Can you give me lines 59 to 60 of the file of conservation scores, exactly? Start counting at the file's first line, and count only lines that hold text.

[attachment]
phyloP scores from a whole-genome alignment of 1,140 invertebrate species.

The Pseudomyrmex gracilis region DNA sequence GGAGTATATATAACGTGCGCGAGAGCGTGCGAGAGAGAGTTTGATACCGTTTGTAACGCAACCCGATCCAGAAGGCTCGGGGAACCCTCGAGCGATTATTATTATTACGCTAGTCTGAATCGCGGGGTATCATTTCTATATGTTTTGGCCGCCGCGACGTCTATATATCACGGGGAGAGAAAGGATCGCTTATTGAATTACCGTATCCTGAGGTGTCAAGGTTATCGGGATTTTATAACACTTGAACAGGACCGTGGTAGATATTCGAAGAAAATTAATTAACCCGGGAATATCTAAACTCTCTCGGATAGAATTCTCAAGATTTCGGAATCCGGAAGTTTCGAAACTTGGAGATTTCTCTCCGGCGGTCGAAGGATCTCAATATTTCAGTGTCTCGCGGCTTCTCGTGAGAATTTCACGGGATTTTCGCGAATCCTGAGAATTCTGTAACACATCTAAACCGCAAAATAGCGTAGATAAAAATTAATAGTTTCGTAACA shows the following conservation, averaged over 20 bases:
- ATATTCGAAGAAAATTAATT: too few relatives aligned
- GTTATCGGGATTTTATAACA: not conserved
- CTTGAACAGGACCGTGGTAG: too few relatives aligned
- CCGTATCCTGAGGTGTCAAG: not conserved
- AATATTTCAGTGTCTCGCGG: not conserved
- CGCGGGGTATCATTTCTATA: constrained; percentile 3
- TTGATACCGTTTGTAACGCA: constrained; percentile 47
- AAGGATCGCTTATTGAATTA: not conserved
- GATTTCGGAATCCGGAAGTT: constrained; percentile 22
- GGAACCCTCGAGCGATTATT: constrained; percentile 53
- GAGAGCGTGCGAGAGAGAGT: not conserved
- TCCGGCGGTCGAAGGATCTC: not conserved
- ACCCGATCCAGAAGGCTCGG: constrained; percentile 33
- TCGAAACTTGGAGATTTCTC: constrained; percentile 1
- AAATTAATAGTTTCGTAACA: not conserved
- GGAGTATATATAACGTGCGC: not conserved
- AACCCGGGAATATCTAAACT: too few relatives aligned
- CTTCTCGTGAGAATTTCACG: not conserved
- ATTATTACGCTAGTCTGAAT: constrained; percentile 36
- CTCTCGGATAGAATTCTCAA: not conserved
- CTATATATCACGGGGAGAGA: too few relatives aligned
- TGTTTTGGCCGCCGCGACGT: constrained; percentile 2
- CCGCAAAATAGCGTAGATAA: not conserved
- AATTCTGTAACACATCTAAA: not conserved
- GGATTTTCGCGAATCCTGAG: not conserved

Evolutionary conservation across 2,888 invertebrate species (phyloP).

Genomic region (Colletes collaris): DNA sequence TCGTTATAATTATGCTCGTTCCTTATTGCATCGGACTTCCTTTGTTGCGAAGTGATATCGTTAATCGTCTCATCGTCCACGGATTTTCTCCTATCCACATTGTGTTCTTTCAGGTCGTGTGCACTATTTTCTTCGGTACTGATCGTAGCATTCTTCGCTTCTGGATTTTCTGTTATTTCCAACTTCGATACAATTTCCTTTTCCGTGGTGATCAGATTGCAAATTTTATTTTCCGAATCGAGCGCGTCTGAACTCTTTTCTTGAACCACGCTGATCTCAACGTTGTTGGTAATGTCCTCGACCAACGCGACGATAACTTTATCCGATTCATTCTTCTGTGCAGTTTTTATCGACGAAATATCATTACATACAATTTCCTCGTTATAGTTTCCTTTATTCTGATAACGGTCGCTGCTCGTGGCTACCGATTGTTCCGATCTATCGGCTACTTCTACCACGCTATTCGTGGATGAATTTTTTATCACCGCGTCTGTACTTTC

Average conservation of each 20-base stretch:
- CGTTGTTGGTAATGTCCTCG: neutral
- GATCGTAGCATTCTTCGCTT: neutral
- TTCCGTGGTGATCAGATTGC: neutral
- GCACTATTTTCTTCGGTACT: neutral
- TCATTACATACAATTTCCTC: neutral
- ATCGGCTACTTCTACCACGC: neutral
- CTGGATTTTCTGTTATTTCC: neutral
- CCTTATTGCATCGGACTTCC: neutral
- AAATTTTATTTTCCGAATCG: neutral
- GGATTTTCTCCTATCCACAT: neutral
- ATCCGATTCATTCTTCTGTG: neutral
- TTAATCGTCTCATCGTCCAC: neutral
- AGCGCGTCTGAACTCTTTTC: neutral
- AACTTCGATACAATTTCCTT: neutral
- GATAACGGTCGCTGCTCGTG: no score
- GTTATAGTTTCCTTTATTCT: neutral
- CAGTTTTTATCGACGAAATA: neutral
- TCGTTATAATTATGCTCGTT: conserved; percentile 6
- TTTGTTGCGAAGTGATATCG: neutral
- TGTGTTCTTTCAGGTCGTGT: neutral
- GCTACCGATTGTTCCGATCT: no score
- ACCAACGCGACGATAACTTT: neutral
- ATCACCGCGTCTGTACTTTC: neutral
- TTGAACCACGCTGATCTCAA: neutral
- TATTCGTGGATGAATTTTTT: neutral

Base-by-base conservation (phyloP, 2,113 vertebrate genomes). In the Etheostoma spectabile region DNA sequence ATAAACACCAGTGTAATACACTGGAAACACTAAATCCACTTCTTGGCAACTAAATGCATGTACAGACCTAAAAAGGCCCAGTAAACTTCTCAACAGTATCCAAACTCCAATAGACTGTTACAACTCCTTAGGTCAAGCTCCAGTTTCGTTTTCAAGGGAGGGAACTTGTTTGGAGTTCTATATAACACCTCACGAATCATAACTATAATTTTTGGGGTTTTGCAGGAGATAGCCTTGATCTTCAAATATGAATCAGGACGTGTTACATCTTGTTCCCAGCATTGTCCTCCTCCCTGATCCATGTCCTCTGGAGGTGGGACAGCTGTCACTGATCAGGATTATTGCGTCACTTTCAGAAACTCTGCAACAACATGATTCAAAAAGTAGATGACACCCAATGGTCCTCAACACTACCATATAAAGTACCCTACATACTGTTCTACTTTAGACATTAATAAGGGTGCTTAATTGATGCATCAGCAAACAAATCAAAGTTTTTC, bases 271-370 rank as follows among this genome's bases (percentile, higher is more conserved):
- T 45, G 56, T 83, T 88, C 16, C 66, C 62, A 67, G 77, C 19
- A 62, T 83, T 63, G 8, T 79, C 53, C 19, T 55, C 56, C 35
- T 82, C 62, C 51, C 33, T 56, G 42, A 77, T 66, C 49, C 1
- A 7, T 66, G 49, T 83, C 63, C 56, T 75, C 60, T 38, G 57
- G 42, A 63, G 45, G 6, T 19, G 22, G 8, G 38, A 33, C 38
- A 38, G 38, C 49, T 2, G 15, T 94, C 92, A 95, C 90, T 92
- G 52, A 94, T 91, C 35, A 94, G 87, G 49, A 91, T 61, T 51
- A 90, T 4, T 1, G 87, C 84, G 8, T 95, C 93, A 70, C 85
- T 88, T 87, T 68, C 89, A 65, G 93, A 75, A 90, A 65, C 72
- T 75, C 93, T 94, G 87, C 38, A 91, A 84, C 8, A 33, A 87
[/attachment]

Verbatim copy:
- T 82, C 62, C 51, C 33, T 56, G 42, A 77, T 66, C 49, C 1
- A 7, T 66, G 49, T 83, C 63, C 56, T 75, C 60, T 38, G 57